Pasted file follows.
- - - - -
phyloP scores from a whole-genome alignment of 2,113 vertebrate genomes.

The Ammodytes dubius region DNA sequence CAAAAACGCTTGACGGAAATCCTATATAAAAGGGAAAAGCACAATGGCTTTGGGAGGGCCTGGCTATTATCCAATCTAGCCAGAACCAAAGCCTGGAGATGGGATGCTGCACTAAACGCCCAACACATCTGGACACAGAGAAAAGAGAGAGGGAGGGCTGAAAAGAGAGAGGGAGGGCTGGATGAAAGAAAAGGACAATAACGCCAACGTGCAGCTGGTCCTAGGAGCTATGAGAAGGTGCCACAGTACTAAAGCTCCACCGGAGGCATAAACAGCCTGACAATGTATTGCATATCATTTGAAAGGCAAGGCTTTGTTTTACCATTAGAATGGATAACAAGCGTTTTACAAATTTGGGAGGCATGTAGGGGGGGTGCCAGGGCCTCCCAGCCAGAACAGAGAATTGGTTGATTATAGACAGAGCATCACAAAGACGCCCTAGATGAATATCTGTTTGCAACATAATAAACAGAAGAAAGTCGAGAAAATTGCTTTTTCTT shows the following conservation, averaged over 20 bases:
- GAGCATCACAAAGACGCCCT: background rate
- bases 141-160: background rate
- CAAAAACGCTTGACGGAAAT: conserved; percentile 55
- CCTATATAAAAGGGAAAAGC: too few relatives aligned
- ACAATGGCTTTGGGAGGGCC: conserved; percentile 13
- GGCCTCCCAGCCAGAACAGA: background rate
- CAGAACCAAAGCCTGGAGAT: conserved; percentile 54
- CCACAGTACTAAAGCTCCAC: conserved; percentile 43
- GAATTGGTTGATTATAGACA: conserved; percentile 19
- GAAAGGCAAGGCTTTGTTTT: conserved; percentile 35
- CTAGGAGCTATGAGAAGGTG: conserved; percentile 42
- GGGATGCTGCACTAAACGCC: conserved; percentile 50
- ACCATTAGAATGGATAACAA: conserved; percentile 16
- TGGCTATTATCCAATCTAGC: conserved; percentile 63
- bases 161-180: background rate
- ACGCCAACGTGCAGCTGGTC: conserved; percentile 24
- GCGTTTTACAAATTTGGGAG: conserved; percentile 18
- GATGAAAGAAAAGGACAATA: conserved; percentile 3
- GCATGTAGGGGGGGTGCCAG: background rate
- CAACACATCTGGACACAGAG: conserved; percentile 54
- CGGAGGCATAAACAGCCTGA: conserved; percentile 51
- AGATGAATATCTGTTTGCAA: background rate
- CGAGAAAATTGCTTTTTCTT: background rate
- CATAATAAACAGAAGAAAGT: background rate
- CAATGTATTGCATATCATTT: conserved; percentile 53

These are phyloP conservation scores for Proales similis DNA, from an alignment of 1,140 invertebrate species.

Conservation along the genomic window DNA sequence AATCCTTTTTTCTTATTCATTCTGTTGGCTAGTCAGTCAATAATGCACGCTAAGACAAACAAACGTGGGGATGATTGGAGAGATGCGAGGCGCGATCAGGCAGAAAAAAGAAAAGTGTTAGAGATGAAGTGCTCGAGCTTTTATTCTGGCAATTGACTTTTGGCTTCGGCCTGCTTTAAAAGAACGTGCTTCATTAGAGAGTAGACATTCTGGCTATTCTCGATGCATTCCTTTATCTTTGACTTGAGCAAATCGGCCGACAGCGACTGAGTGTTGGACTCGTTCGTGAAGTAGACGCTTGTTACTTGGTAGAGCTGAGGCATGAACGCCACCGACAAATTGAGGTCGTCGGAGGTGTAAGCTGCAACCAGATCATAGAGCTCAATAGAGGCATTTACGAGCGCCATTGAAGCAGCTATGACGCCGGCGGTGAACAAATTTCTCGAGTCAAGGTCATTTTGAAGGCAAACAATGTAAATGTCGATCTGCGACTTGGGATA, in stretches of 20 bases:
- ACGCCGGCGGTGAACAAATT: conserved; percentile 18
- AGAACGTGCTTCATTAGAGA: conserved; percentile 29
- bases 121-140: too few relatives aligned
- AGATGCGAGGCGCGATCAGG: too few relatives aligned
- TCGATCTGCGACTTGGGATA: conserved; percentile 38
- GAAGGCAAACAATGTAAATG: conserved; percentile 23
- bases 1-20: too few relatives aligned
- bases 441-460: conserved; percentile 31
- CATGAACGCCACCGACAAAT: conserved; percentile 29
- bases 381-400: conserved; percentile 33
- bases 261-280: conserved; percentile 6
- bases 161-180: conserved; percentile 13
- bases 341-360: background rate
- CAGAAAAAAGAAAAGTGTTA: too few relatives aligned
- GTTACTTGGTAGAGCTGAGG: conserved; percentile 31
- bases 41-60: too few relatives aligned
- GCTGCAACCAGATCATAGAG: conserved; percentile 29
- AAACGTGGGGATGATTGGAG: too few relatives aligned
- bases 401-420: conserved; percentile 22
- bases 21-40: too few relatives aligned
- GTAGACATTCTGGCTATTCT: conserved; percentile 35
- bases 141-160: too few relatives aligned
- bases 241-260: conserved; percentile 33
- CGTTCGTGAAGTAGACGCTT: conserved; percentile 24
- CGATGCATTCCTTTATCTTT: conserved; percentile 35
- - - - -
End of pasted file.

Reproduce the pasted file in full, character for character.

phyloP scores from a whole-genome alignment of 2,113 vertebrate genomes.

The Ammodytes dubius region DNA sequence CAAAAACGCTTGACGGAAATCCTATATAAAAGGGAAAAGCACAATGGCTTTGGGAGGGCCTGGCTATTATCCAATCTAGCCAGAACCAAAGCCTGGAGATGGGATGCTGCACTAAACGCCCAACACATCTGGACACAGAGAAAAGAGAGAGGGAGGGCTGAAAAGAGAGAGGGAGGGCTGGATGAAAGAAAAGGACAATAACGCCAACGTGCAGCTGGTCCTAGGAGCTATGAGAAGGTGCCACAGTACTAAAGCTCCACCGGAGGCATAAACAGCCTGACAATGTATTGCATATCATTTGAAAGGCAAGGCTTTGTTTTACCATTAGAATGGATAACAAGCGTTTTACAAATTTGGGAGGCATGTAGGGGGGGTGCCAGGGCCTCCCAGCCAGAACAGAGAATTGGTTGATTATAGACAGAGCATCACAAAGACGCCCTAGATGAATATCTGTTTGCAACATAATAAACAGAAGAAAGTCGAGAAAATTGCTTTTTCTT shows the following conservation, averaged over 20 bases:
- GAGCATCACAAAGACGCCCT: background rate
- bases 141-160: background rate
- CAAAAACGCTTGACGGAAAT: conserved; percentile 55
- CCTATATAAAAGGGAAAAGC: too few relatives aligned
- ACAATGGCTTTGGGAGGGCC: conserved; percentile 13
- GGCCTCCCAGCCAGAACAGA: background rate
- CAGAACCAAAGCCTGGAGAT: conserved; percentile 54
- CCACAGTACTAAAGCTCCAC: conserved; percentile 43
- GAATTGGTTGATTATAGACA: conserved; percentile 19
- GAAAGGCAAGGCTTTGTTTT: conserved; percentile 35
- CTAGGAGCTATGAGAAGGTG: conserved; percentile 42
- GGGATGCTGCACTAAACGCC: conserved; percentile 50
- ACCATTAGAATGGATAACAA: conserved; percentile 16
- TGGCTATTATCCAATCTAGC: conserved; percentile 63
- bases 161-180: background rate
- ACGCCAACGTGCAGCTGGTC: conserved; percentile 24
- GCGTTTTACAAATTTGGGAG: conserved; percentile 18
- GATGAAAGAAAAGGACAATA: conserved; percentile 3
- GCATGTAGGGGGGGTGCCAG: background rate
- CAACACATCTGGACACAGAG: conserved; percentile 54
- CGGAGGCATAAACAGCCTGA: conserved; percentile 51
- AGATGAATATCTGTTTGCAA: background rate
- CGAGAAAATTGCTTTTTCTT: background rate
- CATAATAAACAGAAGAAAGT: background rate
- CAATGTATTGCATATCATTT: conserved; percentile 53

These are phyloP conservation scores for Proales similis DNA, from an alignment of 1,140 invertebrate species.

Conservation along the genomic window DNA sequence AATCCTTTTTTCTTATTCATTCTGTTGGCTAGTCAGTCAATAATGCACGCTAAGACAAACAAACGTGGGGATGATTGGAGAGATGCGAGGCGCGATCAGGCAGAAAAAAGAAAAGTGTTAGAGATGAAGTGCTCGAGCTTTTATTCTGGCAATTGACTTTTGGCTTCGGCCTGCTTTAAAAGAACGTGCTTCATTAGAGAGTAGACATTCTGGCTATTCTCGATGCATTCCTTTATCTTTGACTTGAGCAAATCGGCCGACAGCGACTGAGTGTTGGACTCGTTCGTGAAGTAGACGCTTGTTACTTGGTAGAGCTGAGGCATGAACGCCACCGACAAATTGAGGTCGTCGGAGGTGTAAGCTGCAACCAGATCATAGAGCTCAATAGAGGCATTTACGAGCGCCATTGAAGCAGCTATGACGCCGGCGGTGAACAAATTTCTCGAGTCAAGGTCATTTTGAAGGCAAACAATGTAAATGTCGATCTGCGACTTGGGATA, in stretches of 20 bases:
- ACGCCGGCGGTGAACAAATT: conserved; percentile 18
- AGAACGTGCTTCATTAGAGA: conserved; percentile 29
- bases 121-140: too few relatives aligned
- AGATGCGAGGCGCGATCAGG: too few relatives aligned
- TCGATCTGCGACTTGGGATA: conserved; percentile 38
- GAAGGCAAACAATGTAAATG: conserved; percentile 23
- bases 1-20: too few relatives aligned
- bases 441-460: conserved; percentile 31
- CATGAACGCCACCGACAAAT: conserved; percentile 29
- bases 381-400: conserved; percentile 33
- bases 261-280: conserved; percentile 6
- bases 161-180: conserved; percentile 13
- bases 341-360: background rate
- CAGAAAAAAGAAAAGTGTTA: too few relatives aligned
- GTTACTTGGTAGAGCTGAGG: conserved; percentile 31
- bases 41-60: too few relatives aligned
- GCTGCAACCAGATCATAGAG: conserved; percentile 29
- AAACGTGGGGATGATTGGAG: too few relatives aligned
- bases 401-420: conserved; percentile 22
- bases 21-40: too few relatives aligned
- GTAGACATTCTGGCTATTCT: conserved; percentile 35
- bases 141-160: too few relatives aligned
- bases 241-260: conserved; percentile 33
- CGTTCGTGAAGTAGACGCTT: conserved; percentile 24
- CGATGCATTCCTTTATCTTT: conserved; percentile 35